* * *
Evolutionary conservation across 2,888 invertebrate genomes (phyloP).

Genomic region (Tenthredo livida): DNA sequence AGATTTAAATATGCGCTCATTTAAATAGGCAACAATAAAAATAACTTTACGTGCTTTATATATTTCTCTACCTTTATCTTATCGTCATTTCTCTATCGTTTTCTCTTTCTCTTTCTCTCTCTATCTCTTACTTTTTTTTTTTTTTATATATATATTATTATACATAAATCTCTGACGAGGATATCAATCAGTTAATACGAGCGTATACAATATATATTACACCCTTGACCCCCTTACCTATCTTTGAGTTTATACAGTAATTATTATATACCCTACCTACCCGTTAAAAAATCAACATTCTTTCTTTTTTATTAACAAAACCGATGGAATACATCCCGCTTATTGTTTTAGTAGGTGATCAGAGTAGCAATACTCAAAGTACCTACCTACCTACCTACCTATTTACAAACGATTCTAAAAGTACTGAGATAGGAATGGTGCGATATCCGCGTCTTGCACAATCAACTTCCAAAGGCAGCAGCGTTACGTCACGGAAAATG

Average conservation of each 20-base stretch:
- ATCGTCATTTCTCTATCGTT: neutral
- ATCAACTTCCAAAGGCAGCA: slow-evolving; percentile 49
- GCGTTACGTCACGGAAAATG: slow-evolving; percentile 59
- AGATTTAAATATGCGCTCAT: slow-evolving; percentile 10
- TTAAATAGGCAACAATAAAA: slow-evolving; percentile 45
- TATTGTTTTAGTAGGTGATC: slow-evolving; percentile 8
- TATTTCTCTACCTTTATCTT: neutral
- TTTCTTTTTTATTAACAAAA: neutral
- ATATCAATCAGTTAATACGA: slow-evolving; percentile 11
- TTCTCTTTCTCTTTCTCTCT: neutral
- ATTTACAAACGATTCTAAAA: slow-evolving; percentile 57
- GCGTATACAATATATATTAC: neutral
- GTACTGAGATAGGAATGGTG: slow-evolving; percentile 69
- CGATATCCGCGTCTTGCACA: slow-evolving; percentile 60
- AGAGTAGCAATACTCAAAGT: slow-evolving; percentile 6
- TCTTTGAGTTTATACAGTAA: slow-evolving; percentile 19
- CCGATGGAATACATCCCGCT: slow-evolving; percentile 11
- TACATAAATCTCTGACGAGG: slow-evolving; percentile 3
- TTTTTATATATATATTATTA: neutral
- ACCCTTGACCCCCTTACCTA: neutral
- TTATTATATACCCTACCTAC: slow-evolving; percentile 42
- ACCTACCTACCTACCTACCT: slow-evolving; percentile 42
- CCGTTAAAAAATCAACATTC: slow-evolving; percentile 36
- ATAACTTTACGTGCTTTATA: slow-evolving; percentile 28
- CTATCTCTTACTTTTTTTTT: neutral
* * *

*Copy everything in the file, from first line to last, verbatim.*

Evolutionary conservation across 2,888 invertebrate genomes (phyloP).

Genomic region (Tenthredo livida): DNA sequence AGATTTAAATATGCGCTCATTTAAATAGGCAACAATAAAAATAACTTTACGTGCTTTATATATTTCTCTACCTTTATCTTATCGTCATTTCTCTATCGTTTTCTCTTTCTCTTTCTCTCTCTATCTCTTACTTTTTTTTTTTTTTATATATATATTATTATACATAAATCTCTGACGAGGATATCAATCAGTTAATACGAGCGTATACAATATATATTACACCCTTGACCCCCTTACCTATCTTTGAGTTTATACAGTAATTATTATATACCCTACCTACCCGTTAAAAAATCAACATTCTTTCTTTTTTATTAACAAAACCGATGGAATACATCCCGCTTATTGTTTTAGTAGGTGATCAGAGTAGCAATACTCAAAGTACCTACCTACCTACCTACCTATTTACAAACGATTCTAAAAGTACTGAGATAGGAATGGTGCGATATCCGCGTCTTGCACAATCAACTTCCAAAGGCAGCAGCGTTACGTCACGGAAAATG

Average conservation of each 20-base stretch:
- ATCGTCATTTCTCTATCGTT: neutral
- ATCAACTTCCAAAGGCAGCA: slow-evolving; percentile 49
- GCGTTACGTCACGGAAAATG: slow-evolving; percentile 59
- AGATTTAAATATGCGCTCAT: slow-evolving; percentile 10
- TTAAATAGGCAACAATAAAA: slow-evolving; percentile 45
- TATTGTTTTAGTAGGTGATC: slow-evolving; percentile 8
- TATTTCTCTACCTTTATCTT: neutral
- TTTCTTTTTTATTAACAAAA: neutral
- ATATCAATCAGTTAATACGA: slow-evolving; percentile 11
- TTCTCTTTCTCTTTCTCTCT: neutral
- ATTTACAAACGATTCTAAAA: slow-evolving; percentile 57
- GCGTATACAATATATATTAC: neutral
- GTACTGAGATAGGAATGGTG: slow-evolving; percentile 69
- CGATATCCGCGTCTTGCACA: slow-evolving; percentile 60
- AGAGTAGCAATACTCAAAGT: slow-evolving; percentile 6
- TCTTTGAGTTTATACAGTAA: slow-evolving; percentile 19
- CCGATGGAATACATCCCGCT: slow-evolving; percentile 11
- TACATAAATCTCTGACGAGG: slow-evolving; percentile 3
- TTTTTATATATATATTATTA: neutral
- ACCCTTGACCCCCTTACCTA: neutral
- TTATTATATACCCTACCTAC: slow-evolving; percentile 42
- ACCTACCTACCTACCTACCT: slow-evolving; percentile 42
- CCGTTAAAAAATCAACATTC: slow-evolving; percentile 36
- ATAACTTTACGTGCTTTATA: slow-evolving; percentile 28
- CTATCTCTTACTTTTTTTTT: neutral